Father Pedro Opeka founder the City of Friendship community waits for the arrival of Pope Francis on the occasion of his visit in Akamasoa, Madagascar, Sunday, Sept. 8, 2019. Pope Francis is in Madagascar for the second leg of his weeklong trip to Africa. (Credit: AP Photo/Alessandra Tarantino.)

In 1989, he asked to be transferred to Antananarivo because he couldn’t stand the poverty he was witnessing in rural Madagascar. In the big city, he found things were even more appalling – children living in a garbage dump, fighting with pigs and dogs for the food others had tossed away. In the garbage, those who died of hunger couldn’t even get a proper burial.

Fast forward 30 years, and that dump site is now home to some 5,000 brick homes, all with the same construction plans and pointed roofs, but each distinct with windows painted different colors, flowers adorning walls or a papal flag hung for the occasion.

It seems living proof of what Francis told the residents Sunday: “Poverty is not inevitable!”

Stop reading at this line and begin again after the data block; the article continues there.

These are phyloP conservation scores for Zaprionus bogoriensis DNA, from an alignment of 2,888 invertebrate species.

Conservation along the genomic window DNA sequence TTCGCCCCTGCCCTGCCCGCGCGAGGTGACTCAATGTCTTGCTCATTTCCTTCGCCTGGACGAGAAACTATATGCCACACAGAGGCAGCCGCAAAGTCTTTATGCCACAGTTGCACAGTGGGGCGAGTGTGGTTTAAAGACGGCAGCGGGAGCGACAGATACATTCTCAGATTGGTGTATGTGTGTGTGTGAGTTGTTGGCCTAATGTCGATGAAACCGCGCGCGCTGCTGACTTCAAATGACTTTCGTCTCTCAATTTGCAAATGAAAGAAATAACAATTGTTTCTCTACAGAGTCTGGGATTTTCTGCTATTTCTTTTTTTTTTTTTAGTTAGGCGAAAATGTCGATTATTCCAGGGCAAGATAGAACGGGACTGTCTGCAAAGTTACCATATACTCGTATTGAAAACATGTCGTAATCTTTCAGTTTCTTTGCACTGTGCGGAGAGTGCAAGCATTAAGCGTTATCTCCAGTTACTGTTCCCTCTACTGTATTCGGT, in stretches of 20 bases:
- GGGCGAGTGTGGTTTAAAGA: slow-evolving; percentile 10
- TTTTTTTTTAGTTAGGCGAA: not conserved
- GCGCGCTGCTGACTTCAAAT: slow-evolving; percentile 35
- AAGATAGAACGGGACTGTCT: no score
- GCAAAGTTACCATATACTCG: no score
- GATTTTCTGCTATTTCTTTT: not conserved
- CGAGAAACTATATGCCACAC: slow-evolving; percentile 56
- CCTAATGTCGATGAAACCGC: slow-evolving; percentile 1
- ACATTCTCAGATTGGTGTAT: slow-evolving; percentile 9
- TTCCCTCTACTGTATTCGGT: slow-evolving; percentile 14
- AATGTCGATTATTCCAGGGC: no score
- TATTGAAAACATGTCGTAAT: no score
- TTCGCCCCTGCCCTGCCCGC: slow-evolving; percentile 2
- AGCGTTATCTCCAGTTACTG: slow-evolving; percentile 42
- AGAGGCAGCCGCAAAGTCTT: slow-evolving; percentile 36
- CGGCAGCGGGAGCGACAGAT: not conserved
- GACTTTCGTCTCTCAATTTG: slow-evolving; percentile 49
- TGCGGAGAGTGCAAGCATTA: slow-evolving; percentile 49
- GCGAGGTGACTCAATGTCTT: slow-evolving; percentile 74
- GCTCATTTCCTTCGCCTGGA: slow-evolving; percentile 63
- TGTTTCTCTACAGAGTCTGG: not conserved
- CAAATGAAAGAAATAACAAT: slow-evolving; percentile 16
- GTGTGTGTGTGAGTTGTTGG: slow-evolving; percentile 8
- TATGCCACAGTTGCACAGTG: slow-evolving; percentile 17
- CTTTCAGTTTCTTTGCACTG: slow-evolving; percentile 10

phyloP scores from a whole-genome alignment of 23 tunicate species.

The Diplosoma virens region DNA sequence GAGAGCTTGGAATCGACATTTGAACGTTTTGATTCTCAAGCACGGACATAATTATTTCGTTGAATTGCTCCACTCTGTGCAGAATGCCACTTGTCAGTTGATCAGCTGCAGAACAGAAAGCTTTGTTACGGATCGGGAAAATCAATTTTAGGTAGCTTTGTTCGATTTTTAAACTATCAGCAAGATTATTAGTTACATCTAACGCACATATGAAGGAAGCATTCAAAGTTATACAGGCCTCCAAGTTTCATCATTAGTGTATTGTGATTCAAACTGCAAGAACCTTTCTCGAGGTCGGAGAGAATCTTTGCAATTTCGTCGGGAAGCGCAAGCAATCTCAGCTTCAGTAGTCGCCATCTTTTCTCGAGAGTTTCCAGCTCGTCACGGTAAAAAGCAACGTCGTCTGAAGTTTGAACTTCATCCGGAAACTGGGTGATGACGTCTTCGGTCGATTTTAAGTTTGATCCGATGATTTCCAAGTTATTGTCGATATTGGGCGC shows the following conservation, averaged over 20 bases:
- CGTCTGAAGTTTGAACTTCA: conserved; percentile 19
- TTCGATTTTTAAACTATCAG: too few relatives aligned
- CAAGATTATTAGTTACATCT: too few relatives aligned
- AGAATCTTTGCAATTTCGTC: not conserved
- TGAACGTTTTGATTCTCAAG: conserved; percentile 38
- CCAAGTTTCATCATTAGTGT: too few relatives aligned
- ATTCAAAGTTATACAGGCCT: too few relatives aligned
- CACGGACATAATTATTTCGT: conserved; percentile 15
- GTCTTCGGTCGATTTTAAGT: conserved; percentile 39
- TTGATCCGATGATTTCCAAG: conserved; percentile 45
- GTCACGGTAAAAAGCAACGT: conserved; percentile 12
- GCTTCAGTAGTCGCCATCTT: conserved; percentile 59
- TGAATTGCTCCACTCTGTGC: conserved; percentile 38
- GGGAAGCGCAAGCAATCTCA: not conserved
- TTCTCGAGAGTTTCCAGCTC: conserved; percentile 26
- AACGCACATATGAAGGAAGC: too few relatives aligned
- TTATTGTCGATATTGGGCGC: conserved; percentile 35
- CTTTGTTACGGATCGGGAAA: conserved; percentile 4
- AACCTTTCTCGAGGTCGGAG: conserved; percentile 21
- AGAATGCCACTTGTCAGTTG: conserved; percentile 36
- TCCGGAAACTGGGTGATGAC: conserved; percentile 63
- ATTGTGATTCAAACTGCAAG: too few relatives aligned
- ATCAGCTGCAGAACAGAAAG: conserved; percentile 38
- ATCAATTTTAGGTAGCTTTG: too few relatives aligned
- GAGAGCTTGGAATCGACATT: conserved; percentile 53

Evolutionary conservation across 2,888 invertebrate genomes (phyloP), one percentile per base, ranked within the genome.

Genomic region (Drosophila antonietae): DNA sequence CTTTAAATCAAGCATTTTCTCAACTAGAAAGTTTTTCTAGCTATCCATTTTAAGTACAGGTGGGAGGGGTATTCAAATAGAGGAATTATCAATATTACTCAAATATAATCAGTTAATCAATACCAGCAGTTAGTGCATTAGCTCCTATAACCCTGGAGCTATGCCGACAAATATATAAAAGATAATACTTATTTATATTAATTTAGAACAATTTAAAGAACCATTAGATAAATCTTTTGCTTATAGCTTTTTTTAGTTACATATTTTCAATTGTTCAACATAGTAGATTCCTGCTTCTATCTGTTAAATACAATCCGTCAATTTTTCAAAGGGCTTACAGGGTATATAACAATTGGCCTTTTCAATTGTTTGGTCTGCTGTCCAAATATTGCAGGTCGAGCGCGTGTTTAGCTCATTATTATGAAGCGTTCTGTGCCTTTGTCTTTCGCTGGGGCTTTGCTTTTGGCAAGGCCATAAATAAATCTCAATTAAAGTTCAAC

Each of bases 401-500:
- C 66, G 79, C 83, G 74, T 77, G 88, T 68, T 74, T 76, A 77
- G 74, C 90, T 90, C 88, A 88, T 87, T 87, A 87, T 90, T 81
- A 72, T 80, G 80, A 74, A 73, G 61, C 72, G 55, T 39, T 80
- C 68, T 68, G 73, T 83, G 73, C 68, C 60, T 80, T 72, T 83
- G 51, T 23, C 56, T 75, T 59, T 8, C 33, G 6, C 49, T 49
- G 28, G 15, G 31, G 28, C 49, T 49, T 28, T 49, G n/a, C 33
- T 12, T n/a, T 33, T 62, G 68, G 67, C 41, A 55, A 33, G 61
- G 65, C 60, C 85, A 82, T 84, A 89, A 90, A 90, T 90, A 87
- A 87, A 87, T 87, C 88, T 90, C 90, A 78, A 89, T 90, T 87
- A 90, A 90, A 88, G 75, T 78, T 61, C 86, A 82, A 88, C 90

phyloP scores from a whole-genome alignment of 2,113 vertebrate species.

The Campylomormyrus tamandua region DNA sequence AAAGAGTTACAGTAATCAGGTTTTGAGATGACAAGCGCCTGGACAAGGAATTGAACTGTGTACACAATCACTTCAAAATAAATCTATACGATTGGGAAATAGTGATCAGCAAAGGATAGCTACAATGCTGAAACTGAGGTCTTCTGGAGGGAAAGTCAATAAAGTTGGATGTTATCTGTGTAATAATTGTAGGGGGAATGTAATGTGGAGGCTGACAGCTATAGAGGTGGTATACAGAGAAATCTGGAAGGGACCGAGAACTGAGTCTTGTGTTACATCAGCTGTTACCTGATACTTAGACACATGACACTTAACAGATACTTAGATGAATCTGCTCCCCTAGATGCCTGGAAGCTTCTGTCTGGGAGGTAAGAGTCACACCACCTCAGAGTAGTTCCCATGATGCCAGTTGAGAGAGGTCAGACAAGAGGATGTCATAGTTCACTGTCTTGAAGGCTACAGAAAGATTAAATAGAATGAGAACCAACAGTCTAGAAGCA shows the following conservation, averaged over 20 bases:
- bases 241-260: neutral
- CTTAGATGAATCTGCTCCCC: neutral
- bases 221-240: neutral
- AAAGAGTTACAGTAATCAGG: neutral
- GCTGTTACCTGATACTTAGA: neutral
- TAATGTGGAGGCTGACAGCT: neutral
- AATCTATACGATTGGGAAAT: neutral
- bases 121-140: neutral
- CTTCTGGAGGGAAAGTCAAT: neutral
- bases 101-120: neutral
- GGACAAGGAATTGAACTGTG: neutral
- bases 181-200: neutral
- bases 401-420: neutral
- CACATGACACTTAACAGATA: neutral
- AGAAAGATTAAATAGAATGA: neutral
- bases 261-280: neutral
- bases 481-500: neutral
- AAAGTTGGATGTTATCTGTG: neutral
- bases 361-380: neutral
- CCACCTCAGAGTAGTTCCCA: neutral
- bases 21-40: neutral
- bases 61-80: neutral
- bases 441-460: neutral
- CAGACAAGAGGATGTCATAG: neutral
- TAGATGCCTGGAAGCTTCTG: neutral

The scream of the children welcoming the pope was both deafening and exhilarating, to the point that Francis, who walked into the Manantenasoa auditorium in the company of “Pere Pedro,” as Opeka is known here, was visibly taken aback.

His emotion was also evident when the children began singing and dancing to the Spanish Mass song Dios está aquí – “God is Here,” well known among Argentines. What he perhaps didn’t realize is that the children had been singing for almost two hours, clapping and performing perfectly coordinated moves.

During a Sept. 4-10 trip that took the pope to Mozambique and Madagascar and will see him going to Mauritius on Monday, the pontiff of the peripheries did not have many chances to encounter those in the outskirts of the cities he visited. He spent much of his time greeting authorities, bishops and religious.

Yet his outing Sunday to Akamasoa was vintage Francis, including words of support for youth, as well as those doing the Church’s charitable work and laborers. He denounced inequality, oppression and unemployment, while calling upon God to touch the hearts of employers so that they “make every effort to ensure workers receive a just wage and enjoy conditions respectful of their human dignity.”

The comment came as he led a prayer at the top of a quarry that provides jobs to some 700 people.

Beforehand, Francis heard Hanitra Nirina Madeleine Rasoananahary, one of the employees of the quarry, describe the conditions faced by workers.